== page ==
The last time you went to the gym with a guy, you might have discovered something. It wasn't that Beyoncé's new clothing line really is eerily similar to Lululemon. It also wasn't that guys seem to only own shirts without sleeves when they train these days. You learned that you and the guys in your life have pretty dissimilar routines. Sure, the basics are all there for both of you. You do cardio, he does cardio. You use machines, he uses machines. You lift weights, he lifts weights. But there are some moves that he does by the weight rack that you never do. And we think there's a problem with that.
The old misconception that lifting weights makes women look like men has been disproved a million times. You're strong; you work out. So why aren't you doing the same moves as the guys? Let's debunk the myth even further and, with the help of top trainer Kendall Wood, NASM CSCS and coauthor of Core Fitness Solution, pick out two moves that guys do that women should also do to look even more fit than ever before.
The Preacher Curl
The very name of this move sounds sacrilegious but that's not why you avoid it. In fact, you probably don't do this move because of its reputation of building bigger peaks on the biceps. You're also bypassing it because the preacher bench is in that area where the sweatiest, noisiest, and biggest guys hang out. They think it's their spot, but that's a bad excuse to miss out on the benefits of this exercise.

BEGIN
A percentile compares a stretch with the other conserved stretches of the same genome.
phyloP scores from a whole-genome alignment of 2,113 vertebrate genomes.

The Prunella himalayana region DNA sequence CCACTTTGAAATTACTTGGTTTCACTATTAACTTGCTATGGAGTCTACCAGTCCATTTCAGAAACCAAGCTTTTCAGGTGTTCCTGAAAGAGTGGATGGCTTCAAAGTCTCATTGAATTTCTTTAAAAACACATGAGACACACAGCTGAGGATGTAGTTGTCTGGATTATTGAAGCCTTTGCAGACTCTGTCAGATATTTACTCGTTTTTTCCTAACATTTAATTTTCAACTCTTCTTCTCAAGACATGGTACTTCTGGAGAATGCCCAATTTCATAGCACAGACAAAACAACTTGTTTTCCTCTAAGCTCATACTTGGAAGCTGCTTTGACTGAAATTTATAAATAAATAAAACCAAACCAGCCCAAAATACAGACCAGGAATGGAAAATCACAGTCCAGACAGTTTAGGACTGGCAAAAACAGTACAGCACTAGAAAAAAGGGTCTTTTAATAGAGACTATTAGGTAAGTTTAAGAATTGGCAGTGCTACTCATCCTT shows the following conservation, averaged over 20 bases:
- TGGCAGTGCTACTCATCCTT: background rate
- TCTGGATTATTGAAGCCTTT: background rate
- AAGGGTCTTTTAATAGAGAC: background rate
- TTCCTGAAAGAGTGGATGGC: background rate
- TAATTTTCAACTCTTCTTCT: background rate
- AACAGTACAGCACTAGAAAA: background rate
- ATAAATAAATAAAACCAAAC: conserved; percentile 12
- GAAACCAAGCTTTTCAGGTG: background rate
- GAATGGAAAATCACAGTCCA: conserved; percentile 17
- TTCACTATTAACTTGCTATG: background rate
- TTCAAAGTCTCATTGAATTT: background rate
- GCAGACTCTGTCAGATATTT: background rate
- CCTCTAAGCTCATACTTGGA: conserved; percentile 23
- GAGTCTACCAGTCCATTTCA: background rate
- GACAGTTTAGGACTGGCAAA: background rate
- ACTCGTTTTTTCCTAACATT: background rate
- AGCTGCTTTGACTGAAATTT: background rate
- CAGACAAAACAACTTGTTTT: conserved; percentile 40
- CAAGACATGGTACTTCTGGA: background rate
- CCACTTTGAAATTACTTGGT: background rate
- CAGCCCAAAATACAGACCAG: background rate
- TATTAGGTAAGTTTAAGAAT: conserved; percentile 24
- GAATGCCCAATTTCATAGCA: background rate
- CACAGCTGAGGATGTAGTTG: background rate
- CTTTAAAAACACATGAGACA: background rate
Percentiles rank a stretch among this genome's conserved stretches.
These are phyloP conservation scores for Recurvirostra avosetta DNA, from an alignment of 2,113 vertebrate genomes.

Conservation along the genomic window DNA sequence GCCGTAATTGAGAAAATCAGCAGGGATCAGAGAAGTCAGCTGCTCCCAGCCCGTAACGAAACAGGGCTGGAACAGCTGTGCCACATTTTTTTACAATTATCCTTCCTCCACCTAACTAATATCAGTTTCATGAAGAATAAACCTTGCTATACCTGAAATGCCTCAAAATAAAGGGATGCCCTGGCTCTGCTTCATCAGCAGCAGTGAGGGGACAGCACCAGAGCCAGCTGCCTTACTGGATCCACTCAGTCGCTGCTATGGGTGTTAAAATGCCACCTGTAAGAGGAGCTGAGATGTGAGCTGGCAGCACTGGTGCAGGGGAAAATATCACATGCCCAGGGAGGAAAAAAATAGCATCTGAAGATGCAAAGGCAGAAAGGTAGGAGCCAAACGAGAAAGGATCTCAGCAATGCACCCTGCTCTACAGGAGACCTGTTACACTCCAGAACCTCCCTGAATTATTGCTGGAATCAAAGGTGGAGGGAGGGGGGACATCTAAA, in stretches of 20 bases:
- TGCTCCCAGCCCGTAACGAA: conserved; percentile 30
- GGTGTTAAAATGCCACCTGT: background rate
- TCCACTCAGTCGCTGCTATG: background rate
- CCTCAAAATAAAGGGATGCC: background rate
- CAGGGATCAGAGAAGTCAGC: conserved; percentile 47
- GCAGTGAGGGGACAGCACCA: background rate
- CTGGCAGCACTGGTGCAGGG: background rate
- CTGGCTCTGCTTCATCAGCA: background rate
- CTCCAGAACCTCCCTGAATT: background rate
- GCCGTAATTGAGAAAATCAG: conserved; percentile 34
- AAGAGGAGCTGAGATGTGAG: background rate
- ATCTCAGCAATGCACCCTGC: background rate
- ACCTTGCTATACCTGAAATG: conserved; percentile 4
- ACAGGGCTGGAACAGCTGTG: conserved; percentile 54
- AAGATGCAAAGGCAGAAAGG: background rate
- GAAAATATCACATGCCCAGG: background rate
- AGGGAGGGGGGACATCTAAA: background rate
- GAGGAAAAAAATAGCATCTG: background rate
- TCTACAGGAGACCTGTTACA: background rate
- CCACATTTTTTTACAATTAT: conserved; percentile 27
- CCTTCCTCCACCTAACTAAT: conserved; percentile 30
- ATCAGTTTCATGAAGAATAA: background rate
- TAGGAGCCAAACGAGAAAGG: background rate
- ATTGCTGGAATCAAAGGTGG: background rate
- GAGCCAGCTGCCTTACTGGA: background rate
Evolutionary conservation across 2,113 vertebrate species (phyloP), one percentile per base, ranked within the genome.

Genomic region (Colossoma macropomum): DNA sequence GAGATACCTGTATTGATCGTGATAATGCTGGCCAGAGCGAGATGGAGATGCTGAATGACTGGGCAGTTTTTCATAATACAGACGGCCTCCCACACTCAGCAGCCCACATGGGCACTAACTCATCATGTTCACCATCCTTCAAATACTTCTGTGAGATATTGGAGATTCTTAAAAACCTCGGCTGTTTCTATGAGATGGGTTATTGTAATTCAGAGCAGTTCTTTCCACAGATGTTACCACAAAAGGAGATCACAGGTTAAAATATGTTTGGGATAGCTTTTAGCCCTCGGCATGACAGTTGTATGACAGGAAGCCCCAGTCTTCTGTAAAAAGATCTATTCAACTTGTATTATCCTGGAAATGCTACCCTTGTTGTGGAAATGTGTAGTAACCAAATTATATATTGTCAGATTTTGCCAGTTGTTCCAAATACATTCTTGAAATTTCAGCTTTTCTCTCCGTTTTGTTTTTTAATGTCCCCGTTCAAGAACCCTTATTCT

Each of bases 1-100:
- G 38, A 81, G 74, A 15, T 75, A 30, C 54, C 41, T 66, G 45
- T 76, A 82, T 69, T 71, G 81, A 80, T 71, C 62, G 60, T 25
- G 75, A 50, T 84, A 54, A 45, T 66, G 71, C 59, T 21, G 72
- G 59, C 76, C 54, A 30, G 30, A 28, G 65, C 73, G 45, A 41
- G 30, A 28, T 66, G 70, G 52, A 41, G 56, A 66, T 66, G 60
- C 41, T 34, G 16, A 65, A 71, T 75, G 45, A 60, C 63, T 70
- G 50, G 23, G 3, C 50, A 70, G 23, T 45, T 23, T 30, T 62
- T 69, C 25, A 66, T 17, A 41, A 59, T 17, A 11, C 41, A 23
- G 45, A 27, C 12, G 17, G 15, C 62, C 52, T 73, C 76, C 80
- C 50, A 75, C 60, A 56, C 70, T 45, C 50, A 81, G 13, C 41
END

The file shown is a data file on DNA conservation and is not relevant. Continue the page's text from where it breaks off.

Here's why you need to do this move: tight, toned arms for life! We figured that would get your attention.
Here's how to do it: sit on a preacher bench (yep, it looks a little like a pulpit), place your elbows on the pad facing away from you, holding a weighted bar with your palms up. Slowly curl the bar up to the top and slowly return all the way down to just above the weight rack.
Wood's expert tip: the preacher curl is all about positioning. Make sure your chest is against the pad and your seat isn't too high or low. Your body should make a 60-degree angle with the floor.
Let's be honest: the deadlift makes a day of back-breaking hard labor look like a day at the beach. It looks hard but that's not why you avoid it. You stay away from this move because your back already hurts enough and thinking about this move makes your lower back sore. You're probably also not doing this move because you don't want a big, manly bodybuilder's back. Interesting excuses, but without any real merit if you do the deadlift properly.
Here's why you need to do this move: total body strength; lower-back pain relief; a tighter butt; shapelier shoulders, arms, and legs — basically the move might just change your life.
Here's how to do it: standing with your feet shoulder-width apart, squat down by bending your knees to almost 90 degrees, keeping your chest forward and not slouching your shoulders and back. Grab the bar in front of you with both hands, palms facing behind you and with a grip wider than shoulder width. Lift the bar by extending your hips and straightening your legs. Make sure to stand up straight at the end of the move by pulling your shoulders back.
Wood's expert tip: keeping your spine straight throughout this move is your key to success. Don't drop your shoulders or lean forward to account for the weight. Keep it simple: straight up and straight down.